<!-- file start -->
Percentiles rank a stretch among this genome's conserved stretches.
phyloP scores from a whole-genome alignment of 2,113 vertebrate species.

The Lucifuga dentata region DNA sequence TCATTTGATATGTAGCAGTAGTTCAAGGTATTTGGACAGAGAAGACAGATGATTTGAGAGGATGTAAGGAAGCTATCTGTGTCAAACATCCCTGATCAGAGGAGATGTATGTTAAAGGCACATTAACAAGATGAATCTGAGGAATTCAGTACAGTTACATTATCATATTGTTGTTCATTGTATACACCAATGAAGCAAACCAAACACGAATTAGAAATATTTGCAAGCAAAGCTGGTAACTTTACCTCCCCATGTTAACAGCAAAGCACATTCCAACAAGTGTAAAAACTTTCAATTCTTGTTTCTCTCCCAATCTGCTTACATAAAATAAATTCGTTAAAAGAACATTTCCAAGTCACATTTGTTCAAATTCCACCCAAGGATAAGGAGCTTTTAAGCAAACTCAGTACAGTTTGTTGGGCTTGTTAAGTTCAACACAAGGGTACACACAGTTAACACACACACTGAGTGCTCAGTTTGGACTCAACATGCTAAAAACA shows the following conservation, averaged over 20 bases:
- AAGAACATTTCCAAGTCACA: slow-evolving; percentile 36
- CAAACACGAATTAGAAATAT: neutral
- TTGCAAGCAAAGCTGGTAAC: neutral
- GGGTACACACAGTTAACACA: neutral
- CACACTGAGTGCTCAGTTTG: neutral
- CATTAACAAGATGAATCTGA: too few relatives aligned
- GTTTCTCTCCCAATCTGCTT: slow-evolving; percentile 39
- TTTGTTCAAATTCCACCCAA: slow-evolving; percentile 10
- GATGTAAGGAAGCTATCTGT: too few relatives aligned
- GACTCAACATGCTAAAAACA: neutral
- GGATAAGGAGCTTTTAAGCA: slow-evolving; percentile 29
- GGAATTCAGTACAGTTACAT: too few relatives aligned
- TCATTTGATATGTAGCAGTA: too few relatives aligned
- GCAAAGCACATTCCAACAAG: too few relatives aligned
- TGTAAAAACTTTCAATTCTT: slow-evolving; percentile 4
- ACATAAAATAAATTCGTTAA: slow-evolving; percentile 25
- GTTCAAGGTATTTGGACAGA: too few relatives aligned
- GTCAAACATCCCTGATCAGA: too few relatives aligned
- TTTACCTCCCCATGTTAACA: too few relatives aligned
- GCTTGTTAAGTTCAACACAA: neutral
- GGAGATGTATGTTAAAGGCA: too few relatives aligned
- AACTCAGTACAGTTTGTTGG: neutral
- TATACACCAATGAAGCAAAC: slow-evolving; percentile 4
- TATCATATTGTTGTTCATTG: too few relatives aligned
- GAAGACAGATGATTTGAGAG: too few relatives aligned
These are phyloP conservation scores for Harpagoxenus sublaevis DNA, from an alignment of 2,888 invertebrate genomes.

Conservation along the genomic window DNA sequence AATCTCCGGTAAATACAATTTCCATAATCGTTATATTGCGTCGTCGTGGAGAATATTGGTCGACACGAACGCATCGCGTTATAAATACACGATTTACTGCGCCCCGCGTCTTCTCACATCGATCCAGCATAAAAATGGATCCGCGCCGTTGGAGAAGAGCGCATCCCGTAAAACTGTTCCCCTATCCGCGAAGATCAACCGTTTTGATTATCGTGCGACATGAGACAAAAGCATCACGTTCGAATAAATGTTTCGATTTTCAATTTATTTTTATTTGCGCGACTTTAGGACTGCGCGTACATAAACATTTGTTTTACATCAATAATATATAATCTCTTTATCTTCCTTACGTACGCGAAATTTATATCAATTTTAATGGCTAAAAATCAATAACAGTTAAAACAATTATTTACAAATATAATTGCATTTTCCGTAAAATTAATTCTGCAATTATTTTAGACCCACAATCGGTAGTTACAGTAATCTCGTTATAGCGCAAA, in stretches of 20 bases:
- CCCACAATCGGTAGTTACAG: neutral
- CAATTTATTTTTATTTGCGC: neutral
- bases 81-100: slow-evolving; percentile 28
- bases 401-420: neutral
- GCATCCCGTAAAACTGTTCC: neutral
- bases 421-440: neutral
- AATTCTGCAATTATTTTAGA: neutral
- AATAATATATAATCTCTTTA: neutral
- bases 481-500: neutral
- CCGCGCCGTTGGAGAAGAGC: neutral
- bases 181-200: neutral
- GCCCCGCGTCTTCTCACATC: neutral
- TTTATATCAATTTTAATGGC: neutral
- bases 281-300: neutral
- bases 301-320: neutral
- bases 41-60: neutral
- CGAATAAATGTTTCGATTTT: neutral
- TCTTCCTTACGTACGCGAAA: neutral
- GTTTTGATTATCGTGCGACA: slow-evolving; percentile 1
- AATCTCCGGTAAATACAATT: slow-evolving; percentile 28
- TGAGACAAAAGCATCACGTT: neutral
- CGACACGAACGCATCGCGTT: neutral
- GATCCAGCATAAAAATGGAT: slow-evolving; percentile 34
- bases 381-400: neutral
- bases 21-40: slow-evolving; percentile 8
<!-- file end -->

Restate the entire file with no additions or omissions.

Percentiles rank a stretch among this genome's conserved stretches.
phyloP scores from a whole-genome alignment of 2,113 vertebrate species.

The Lucifuga dentata region DNA sequence TCATTTGATATGTAGCAGTAGTTCAAGGTATTTGGACAGAGAAGACAGATGATTTGAGAGGATGTAAGGAAGCTATCTGTGTCAAACATCCCTGATCAGAGGAGATGTATGTTAAAGGCACATTAACAAGATGAATCTGAGGAATTCAGTACAGTTACATTATCATATTGTTGTTCATTGTATACACCAATGAAGCAAACCAAACACGAATTAGAAATATTTGCAAGCAAAGCTGGTAACTTTACCTCCCCATGTTAACAGCAAAGCACATTCCAACAAGTGTAAAAACTTTCAATTCTTGTTTCTCTCCCAATCTGCTTACATAAAATAAATTCGTTAAAAGAACATTTCCAAGTCACATTTGTTCAAATTCCACCCAAGGATAAGGAGCTTTTAAGCAAACTCAGTACAGTTTGTTGGGCTTGTTAAGTTCAACACAAGGGTACACACAGTTAACACACACACTGAGTGCTCAGTTTGGACTCAACATGCTAAAAACA shows the following conservation, averaged over 20 bases:
- AAGAACATTTCCAAGTCACA: slow-evolving; percentile 36
- CAAACACGAATTAGAAATAT: neutral
- TTGCAAGCAAAGCTGGTAAC: neutral
- GGGTACACACAGTTAACACA: neutral
- CACACTGAGTGCTCAGTTTG: neutral
- CATTAACAAGATGAATCTGA: too few relatives aligned
- GTTTCTCTCCCAATCTGCTT: slow-evolving; percentile 39
- TTTGTTCAAATTCCACCCAA: slow-evolving; percentile 10
- GATGTAAGGAAGCTATCTGT: too few relatives aligned
- GACTCAACATGCTAAAAACA: neutral
- GGATAAGGAGCTTTTAAGCA: slow-evolving; percentile 29
- GGAATTCAGTACAGTTACAT: too few relatives aligned
- TCATTTGATATGTAGCAGTA: too few relatives aligned
- GCAAAGCACATTCCAACAAG: too few relatives aligned
- TGTAAAAACTTTCAATTCTT: slow-evolving; percentile 4
- ACATAAAATAAATTCGTTAA: slow-evolving; percentile 25
- GTTCAAGGTATTTGGACAGA: too few relatives aligned
- GTCAAACATCCCTGATCAGA: too few relatives aligned
- TTTACCTCCCCATGTTAACA: too few relatives aligned
- GCTTGTTAAGTTCAACACAA: neutral
- GGAGATGTATGTTAAAGGCA: too few relatives aligned
- AACTCAGTACAGTTTGTTGG: neutral
- TATACACCAATGAAGCAAAC: slow-evolving; percentile 4
- TATCATATTGTTGTTCATTG: too few relatives aligned
- GAAGACAGATGATTTGAGAG: too few relatives aligned
These are phyloP conservation scores for Harpagoxenus sublaevis DNA, from an alignment of 2,888 invertebrate genomes.

Conservation along the genomic window DNA sequence AATCTCCGGTAAATACAATTTCCATAATCGTTATATTGCGTCGTCGTGGAGAATATTGGTCGACACGAACGCATCGCGTTATAAATACACGATTTACTGCGCCCCGCGTCTTCTCACATCGATCCAGCATAAAAATGGATCCGCGCCGTTGGAGAAGAGCGCATCCCGTAAAACTGTTCCCCTATCCGCGAAGATCAACCGTTTTGATTATCGTGCGACATGAGACAAAAGCATCACGTTCGAATAAATGTTTCGATTTTCAATTTATTTTTATTTGCGCGACTTTAGGACTGCGCGTACATAAACATTTGTTTTACATCAATAATATATAATCTCTTTATCTTCCTTACGTACGCGAAATTTATATCAATTTTAATGGCTAAAAATCAATAACAGTTAAAACAATTATTTACAAATATAATTGCATTTTCCGTAAAATTAATTCTGCAATTATTTTAGACCCACAATCGGTAGTTACAGTAATCTCGTTATAGCGCAAA, in stretches of 20 bases:
- CCCACAATCGGTAGTTACAG: neutral
- CAATTTATTTTTATTTGCGC: neutral
- bases 81-100: slow-evolving; percentile 28
- bases 401-420: neutral
- GCATCCCGTAAAACTGTTCC: neutral
- bases 421-440: neutral
- AATTCTGCAATTATTTTAGA: neutral
- AATAATATATAATCTCTTTA: neutral
- bases 481-500: neutral
- CCGCGCCGTTGGAGAAGAGC: neutral
- bases 181-200: neutral
- GCCCCGCGTCTTCTCACATC: neutral
- TTTATATCAATTTTAATGGC: neutral
- bases 281-300: neutral
- bases 301-320: neutral
- bases 41-60: neutral
- CGAATAAATGTTTCGATTTT: neutral
- TCTTCCTTACGTACGCGAAA: neutral
- GTTTTGATTATCGTGCGACA: slow-evolving; percentile 1
- AATCTCCGGTAAATACAATT: slow-evolving; percentile 28
- TGAGACAAAAGCATCACGTT: neutral
- CGACACGAACGCATCGCGTT: neutral
- GATCCAGCATAAAAATGGAT: slow-evolving; percentile 34
- bases 381-400: neutral
- bases 21-40: slow-evolving; percentile 8